'We must leave our footprints'

The founders of The American Legion had a vision for the organization when they first gathered in 1919. Nearly 100 years later, newly elected American Legion National Commander Charles E. Schmidt said it’s the job of current Legionnaires to make sure that vision continues.

“Our time and responsibility is here for us, you and I, …to ensure that that vision is passed on to the next generation of veterans to insure those who have borne the battle, and their families, will be cared for by a grateful nation,” Schmidt told Legion family members on Sept. 1 at the Legion’s national convention in Cincinnati. “You and I must leave our footprints on today’s American Legion.

“Our Founding Fathers had a vision for America and its veterans. That vision is still relevant today. As long as there are conflicts around the world, our nation must be prepared to defend those vital interests to our nation and our allies with a strong and capable military. Where there are active-duty, Guard and Reserve personnel, and veterans, there will always be a need for The American Legion. You and I have inherited that vision.”

A previous member of Story-Hardin Post 164 in Craig, Mo., and current life member of Harney County Post 63 in Burns, Ore., Schmidt said being a member of a post puts Legionnaires in the role of stakeholders in the organization.

“With that comes a voice and a vote,” he said. “Also with the card comes a responsibility – a responsibility to our individual post, to fellow members and veterans to make something good happen in The American Legion by getting involved. It is unthinkable of a post charter petitioned for cancellation because no one will step up to a position of leadership.

“Each of us has a niche or forte to bring to this great organization. If we collectively combine our special talents and invest them throughout our posts, we will strengthen our American Legion and continue to make positive things happen.”

A past post and department commander who has held multiple national appointments – including National Executive Committeeman since 2005 – Schmidt served in the U.S. Air Force from 1965-1993, retiring at the rank of major after serving in both the enlisted and officer corps. Schmidt then implemented the Air Force’s Total Quality Management (TQM) program at Lowry Technical Training Center in Denver before moving to Oregon and working at Harney County Federal Credit Union. He eventually retired as executive vice president and now is Oregon’s first-ever national commander.

This year Schmidt wants to raise $1 million for the Legion’s service officer training program and $1 million for the Temporary Financial Assistance program, which provides non-repayable cash grants to children of eligible veterans to help maintain the basic needs of their children, such as shelter, utilities, clothing, food and medical care in times of need.

“Training our service officers is vital because of the great and substantial number of backlogged claims existing today,” Schmidt said. “It is our job to take care of veterans and take care of their families. Touching the lives of veterans and their families is who we are. I know I can count on your support to aid veterans and children.”

Schmidt asked Legionnaires to share with Congress the Legion’s support for an amendment to protect the U.S. flag from physical desecration, as well as to promote flag history and etiquette in classrooms in their communities. Posts should be the leader in establishing and promoting observances, especially Veterans Day, in communities and schools, he said.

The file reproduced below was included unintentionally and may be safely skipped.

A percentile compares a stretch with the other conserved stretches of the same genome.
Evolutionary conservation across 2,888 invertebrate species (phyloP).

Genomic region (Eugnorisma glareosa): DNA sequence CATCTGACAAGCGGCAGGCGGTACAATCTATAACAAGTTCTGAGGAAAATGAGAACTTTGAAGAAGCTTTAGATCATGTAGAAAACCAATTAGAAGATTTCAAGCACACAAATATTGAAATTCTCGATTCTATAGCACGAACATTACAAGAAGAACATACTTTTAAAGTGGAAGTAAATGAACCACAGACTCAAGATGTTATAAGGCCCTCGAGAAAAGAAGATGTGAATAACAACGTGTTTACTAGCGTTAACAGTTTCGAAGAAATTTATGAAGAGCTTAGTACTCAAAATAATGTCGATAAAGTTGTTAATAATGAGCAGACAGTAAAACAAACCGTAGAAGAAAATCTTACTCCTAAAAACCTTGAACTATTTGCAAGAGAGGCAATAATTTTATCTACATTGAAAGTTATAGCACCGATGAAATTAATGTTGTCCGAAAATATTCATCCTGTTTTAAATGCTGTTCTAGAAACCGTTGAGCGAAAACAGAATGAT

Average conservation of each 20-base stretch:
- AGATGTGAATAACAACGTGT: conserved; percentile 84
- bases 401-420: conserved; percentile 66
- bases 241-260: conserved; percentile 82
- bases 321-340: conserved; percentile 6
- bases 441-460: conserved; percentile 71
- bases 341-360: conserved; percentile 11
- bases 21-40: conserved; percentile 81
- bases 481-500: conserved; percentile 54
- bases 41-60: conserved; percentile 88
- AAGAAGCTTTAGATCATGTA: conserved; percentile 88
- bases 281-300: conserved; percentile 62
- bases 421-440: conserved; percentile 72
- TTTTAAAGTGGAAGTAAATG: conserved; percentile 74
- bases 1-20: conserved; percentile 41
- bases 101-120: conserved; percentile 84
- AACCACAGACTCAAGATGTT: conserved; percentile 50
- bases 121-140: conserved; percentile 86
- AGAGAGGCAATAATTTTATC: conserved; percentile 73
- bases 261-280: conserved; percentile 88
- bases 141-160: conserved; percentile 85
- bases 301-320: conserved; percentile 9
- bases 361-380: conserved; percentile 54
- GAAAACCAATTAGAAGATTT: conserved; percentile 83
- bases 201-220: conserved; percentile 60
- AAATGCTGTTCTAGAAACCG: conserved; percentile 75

He also called on members of the organization to encourage citizens to vote in the upcoming November election while remaining non-partisan. And he asked posts to work with parents, schools, organizations and sponsors to increase student participation in the Legion’s various youth programs.

“Our reward will be seeing students in our communities bettering themselves and their future because The American Legion gave them a chance,” Schmidt said. “America needs a strong citizenry, and The American Legion has the programs to help facilitate that.”

Schmidt reiterated the organization’s position that the Department of Veterans Affairs is a system worth saving. “The VA was created to take care of veterans, and there is no other system that understands veterans’ needs (as well as VA does),” Schmidt said. “I look forward to working on your behalf with the VA and Secretary (Bob) McDonald in the coming months in a dialogue of openness and sincerity.”

Calling member participation an important part of the Legion’s membership program, Schmidt challenged Legionnaires to sign up one new member and renew one current member.

“If you (do) you will hear from me,” he said. “If you sign three new members up you will receive the commander’s membership pin. Your department can compete for a monetary award ($1,500) within your region by signing up the most new members during the period Jan. 1, 2017, thru May 31, 2017. I doubt there is a department that couldn’t use additional resources to further their membership efforts.”

Schmidt said the Legion is steeped in history and asked members to “accentuate the positives” in the coming months. “We have so many programs and initiatives that have become the benchmark for patriotism, service and sacrifice,” he said. “Good things are happening in our posts (and) in every department every day. Share it throughout your communities, through social media and other means. Document those good things in your Consolidated Post Report. Every post deserves the credit for their programs and accomplishments.

“I am truly honored, humbled and proud to be serving with you in the coming year. Together we will make good things happen in our American Legion"

Paul Martel, Fae Casper, Douglas L. Boldt, Paul L. Espinoza and Vincent J. Troiola were elected national vice commanders for the 2016-2017 year.